Billions of ants do it, why don't the French?

April 16, 2002 Last November, I bought a notebook. I'm on my third now. Each notebook has 80 sheets, is 4.5 by 3.25 inches and fills up in about six or seven weeks. I last used a notebook like this when I was in fifth grade. Yes, my notebook is not searchable or easily synched with Outlook. The ink smears, the pages wrinkle, the binding frays. I love it.

Carried in my shirt pocket, the accretion of project notes, shopping lists, to-dos, random insights, bon mots and new phone numbers reminds me who I am, where I'm going, where I've been, what I've accomplished and what I've forgotten. Or, to paraphrase Churchill, we carry notebooks and then they carry us.

So I appreciated Malcolm Gladwell's recent book review in the New Yorker praising paper. As Gladwell wrote, "paper facilitates a highly specialized cognitive and social process." Although Gladwell writes not to bury paper but to praise it, he does endorse paper piling. When your spouse/parent/colleague gripes about your multilayered desk, point them to Gladwell:

Piles are living, breathing archives. Over time, they get broken down and resorted, sometimes chronologically and sometimes thematically... the messy desk is not necessarily a sign of disorganization. It may be a sign of complexity: those who deal with many unresolved ideas simultaneously cannot sort and file the papers on their desks, because they haven't yet sorted and filed the ideas in their head.

***

I had lunch two weeks ago with Christophe Ducamp, who has spent the last 18 months jumping up and down trying to inspire France to blog.

With a few exceptions like Christophe, Emmanuelle Richard, Claude Cécile and Olivier Travers, the French don't blog. News came today that billions of ants march harmoniously from Portofino to Malaga -- why can't the French network spontaneously, which is to say without government subsidy or instruction? It may simply be a lack of network critical mass, or it may be cultural: parents and teachers steep French children in self-restraint, modesty and an aversion to praising oneself or others. (The ultimate praise is "pas mal," which doesn't make for good blogrolling.)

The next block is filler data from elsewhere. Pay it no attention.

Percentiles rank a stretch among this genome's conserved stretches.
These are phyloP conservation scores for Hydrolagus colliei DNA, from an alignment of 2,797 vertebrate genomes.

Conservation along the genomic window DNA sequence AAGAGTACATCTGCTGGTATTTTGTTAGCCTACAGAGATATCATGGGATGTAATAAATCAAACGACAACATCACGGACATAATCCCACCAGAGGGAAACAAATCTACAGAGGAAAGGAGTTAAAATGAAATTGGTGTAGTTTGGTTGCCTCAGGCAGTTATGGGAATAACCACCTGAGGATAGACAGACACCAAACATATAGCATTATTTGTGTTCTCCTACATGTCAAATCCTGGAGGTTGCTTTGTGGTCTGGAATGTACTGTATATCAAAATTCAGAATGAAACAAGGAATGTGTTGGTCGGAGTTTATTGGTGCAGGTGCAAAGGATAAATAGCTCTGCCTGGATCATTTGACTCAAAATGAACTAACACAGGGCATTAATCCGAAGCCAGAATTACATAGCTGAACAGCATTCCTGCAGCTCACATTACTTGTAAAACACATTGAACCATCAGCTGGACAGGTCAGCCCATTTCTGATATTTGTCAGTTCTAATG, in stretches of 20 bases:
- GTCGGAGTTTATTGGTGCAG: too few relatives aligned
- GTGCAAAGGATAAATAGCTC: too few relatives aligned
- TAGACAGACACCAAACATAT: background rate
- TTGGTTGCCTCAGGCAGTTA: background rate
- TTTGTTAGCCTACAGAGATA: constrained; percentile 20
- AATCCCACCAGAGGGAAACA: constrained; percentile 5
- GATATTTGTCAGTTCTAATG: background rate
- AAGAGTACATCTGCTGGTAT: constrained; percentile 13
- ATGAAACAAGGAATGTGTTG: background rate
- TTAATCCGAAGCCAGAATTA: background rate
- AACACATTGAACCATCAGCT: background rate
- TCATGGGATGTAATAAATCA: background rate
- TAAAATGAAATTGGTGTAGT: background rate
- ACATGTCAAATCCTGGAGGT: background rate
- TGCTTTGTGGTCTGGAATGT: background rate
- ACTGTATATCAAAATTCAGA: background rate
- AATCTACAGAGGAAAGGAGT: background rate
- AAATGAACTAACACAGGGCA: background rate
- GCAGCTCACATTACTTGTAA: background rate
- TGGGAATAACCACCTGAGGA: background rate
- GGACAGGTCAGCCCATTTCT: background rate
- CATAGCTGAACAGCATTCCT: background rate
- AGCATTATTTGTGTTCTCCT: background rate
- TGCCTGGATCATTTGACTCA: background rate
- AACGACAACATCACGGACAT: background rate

Christophe showed up on a huge green BMW motorcycle. While duffers like me drive 110KM/hr in the 10 KM of tunnels that lead under La Defense into Paris, Christophe is one of the guys who roars up behind you like a herd of elephants at 160KM/hr. He turns a rush hour into 20 minutes.

Christophe's incredibly dynamic and metaphorically adept. Made me feel old. We talked about the rise of the "raconteur" (versus the journalist or PR scribe), "every company will have a blogger," "all brainworkers will have blogs," "babillage/babillard"... and most importantly, "creating the new blogging metier." (I refer to my notebook in recalling our conversation.) I didn't confirm this, but his rhetoric makes me I suspect Christophe read a lot of science fiction as a child. Which may be true of about 30% of bloggers. I'm in that cohort.

Christophe said he's 40, and "my generation in France has its head in the trashcan." I suspect the same is true in the US.

(Speaking of our generation: my wife is deeply amused by my passion for blogging... or more exactly, she's amused by how weird her peers would think it is if she dared to tell confess. "I can't imagine what the other mothers would think if I told them you believe in blogs," she said. She pronounced "blogs" as though she were saying "dragons." The fathers of our childrens' friends are notaires, accountants, pharmaceutical execs, Alcatel salesmen, and auto engineers.)

Christophe and I had a great meal, sitting in the spring haze on the wide sidewalk outside a brasserie at the bottom of Avenue Carnot, with the Arc de Triomphe shimmering in the distance.

I ordered duck, then Christophe ordered salad. As the waiter was replying "we don't have salad," he was also marking a "2" in his pad beside my order. I could see this, Christophe could not. After a moment's hesitation, Christophe ordered duck. The waiter said, "I know."

The roasted duck leg, fries and breuilly were a perfect collision of warm and cold, fat and acid, sinew and soak. France may not yet blog, but it can serve a pleasant meal without breaking a sweat.

Henry Copeland in Paris, France





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